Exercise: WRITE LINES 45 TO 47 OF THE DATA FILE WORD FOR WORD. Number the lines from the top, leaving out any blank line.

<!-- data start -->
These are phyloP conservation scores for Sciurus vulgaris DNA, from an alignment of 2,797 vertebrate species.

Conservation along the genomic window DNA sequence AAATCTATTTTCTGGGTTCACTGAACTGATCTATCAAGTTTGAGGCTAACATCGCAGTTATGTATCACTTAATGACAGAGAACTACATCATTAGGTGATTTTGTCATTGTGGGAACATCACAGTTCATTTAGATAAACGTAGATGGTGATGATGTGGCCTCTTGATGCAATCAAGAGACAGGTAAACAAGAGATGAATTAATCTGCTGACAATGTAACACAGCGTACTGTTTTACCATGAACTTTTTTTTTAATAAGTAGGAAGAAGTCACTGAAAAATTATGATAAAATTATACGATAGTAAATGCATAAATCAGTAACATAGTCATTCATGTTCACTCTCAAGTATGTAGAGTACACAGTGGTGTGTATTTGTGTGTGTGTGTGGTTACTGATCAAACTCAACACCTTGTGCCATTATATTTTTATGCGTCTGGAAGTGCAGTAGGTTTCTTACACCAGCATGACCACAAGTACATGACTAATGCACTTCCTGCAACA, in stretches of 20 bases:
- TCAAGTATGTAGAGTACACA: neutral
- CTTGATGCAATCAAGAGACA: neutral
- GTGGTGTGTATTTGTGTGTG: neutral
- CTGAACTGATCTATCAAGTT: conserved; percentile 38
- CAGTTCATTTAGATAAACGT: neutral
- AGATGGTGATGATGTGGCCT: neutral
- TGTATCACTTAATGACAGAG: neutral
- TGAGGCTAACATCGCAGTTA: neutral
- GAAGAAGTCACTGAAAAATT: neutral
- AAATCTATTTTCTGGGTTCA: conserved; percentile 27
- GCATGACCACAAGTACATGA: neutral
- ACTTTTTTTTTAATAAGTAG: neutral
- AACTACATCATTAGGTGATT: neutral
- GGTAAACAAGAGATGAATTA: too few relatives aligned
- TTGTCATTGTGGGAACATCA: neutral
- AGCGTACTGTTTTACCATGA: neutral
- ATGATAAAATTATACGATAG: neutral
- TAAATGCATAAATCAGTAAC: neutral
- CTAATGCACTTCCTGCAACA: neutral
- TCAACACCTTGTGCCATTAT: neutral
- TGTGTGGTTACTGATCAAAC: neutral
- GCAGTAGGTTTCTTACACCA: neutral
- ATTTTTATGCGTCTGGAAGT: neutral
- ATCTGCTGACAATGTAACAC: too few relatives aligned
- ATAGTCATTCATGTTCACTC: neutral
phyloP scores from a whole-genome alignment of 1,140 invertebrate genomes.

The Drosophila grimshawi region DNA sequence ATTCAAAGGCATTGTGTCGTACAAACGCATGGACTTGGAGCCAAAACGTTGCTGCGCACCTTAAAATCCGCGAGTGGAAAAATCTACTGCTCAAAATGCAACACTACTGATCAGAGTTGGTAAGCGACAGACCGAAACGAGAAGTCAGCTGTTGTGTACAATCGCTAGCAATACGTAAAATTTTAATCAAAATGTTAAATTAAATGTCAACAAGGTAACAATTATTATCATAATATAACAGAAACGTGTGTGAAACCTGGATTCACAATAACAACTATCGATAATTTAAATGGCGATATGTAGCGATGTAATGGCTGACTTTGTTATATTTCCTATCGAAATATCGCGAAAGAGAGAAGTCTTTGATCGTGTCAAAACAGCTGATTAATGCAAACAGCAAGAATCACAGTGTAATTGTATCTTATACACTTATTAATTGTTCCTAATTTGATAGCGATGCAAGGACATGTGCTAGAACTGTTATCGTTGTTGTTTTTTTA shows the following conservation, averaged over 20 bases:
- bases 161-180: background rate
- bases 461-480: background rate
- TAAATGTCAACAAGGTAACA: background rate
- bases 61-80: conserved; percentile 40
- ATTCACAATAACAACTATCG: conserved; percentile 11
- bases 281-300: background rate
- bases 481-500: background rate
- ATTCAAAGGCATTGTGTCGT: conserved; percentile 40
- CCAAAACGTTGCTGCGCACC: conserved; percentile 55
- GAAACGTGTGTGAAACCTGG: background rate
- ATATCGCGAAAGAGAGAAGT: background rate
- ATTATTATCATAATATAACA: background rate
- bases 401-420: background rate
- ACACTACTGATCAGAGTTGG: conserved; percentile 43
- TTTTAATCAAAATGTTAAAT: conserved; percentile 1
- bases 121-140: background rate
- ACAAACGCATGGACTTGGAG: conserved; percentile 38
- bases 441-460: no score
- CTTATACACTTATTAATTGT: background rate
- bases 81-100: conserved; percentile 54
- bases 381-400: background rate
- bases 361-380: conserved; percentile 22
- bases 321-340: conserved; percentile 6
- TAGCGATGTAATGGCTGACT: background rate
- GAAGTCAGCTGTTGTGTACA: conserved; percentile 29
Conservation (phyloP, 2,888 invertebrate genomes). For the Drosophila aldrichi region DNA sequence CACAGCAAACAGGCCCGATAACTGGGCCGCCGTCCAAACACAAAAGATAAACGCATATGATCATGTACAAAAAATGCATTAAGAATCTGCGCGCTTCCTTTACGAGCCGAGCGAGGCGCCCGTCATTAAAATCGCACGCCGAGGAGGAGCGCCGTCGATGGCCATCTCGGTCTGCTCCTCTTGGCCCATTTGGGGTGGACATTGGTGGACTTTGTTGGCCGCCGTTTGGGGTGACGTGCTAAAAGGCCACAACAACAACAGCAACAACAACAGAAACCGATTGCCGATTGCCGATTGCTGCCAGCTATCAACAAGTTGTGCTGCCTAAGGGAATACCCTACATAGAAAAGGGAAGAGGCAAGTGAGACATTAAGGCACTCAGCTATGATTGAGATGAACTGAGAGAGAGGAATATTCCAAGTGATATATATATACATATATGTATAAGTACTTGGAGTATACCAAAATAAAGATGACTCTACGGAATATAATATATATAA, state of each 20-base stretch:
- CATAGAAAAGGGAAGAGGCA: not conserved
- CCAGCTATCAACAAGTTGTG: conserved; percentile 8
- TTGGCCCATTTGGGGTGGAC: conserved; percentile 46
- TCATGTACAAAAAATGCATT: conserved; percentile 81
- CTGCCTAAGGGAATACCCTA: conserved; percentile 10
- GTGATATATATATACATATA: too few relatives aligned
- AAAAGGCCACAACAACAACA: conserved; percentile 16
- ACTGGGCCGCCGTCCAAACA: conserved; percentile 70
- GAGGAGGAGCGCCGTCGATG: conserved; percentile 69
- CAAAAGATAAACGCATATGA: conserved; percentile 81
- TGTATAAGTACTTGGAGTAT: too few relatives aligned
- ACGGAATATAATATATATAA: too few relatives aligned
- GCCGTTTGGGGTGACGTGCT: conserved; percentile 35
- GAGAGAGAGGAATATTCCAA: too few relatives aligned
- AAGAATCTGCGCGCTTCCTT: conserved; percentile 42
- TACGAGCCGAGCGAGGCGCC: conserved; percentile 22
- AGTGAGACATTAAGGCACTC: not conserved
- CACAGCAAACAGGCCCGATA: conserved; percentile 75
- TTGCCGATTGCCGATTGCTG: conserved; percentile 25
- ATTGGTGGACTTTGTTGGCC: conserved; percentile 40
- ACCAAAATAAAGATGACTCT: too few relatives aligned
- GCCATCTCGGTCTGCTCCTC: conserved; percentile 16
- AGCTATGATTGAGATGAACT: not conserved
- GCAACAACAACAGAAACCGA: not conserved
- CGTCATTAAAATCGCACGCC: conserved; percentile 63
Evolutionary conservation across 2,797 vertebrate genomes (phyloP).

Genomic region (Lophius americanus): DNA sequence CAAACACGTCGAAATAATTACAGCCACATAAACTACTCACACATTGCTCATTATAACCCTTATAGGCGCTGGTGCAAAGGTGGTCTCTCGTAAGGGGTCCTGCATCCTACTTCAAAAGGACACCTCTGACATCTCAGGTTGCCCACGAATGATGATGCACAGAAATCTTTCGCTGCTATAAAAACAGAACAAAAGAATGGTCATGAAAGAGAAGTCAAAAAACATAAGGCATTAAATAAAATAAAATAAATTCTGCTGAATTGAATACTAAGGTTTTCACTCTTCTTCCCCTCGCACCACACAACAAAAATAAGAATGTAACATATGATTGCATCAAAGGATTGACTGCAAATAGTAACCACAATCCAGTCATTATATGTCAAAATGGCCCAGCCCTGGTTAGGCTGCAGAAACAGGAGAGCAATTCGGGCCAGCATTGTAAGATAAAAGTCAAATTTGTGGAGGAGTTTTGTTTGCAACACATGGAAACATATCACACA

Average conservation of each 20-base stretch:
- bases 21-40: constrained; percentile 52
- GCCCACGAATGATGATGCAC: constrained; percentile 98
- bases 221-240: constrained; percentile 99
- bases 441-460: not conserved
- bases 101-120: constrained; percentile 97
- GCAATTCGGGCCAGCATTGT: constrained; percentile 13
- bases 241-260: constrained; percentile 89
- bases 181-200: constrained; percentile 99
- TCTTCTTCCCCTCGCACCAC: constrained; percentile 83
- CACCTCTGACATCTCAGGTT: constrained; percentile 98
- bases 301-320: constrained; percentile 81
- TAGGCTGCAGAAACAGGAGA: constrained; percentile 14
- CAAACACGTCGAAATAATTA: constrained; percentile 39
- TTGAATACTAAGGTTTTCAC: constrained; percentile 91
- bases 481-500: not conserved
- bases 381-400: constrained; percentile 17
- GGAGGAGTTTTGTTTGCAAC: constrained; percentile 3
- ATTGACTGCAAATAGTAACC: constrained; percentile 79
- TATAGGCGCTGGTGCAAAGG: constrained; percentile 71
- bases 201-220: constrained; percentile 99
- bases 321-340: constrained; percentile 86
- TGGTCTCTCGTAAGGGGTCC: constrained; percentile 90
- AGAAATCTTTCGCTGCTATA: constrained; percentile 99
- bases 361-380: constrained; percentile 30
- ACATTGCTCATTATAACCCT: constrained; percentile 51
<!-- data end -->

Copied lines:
- bases 121-140: background rate
- ACAAACGCATGGACTTGGAG: conserved; percentile 38
- bases 441-460: no score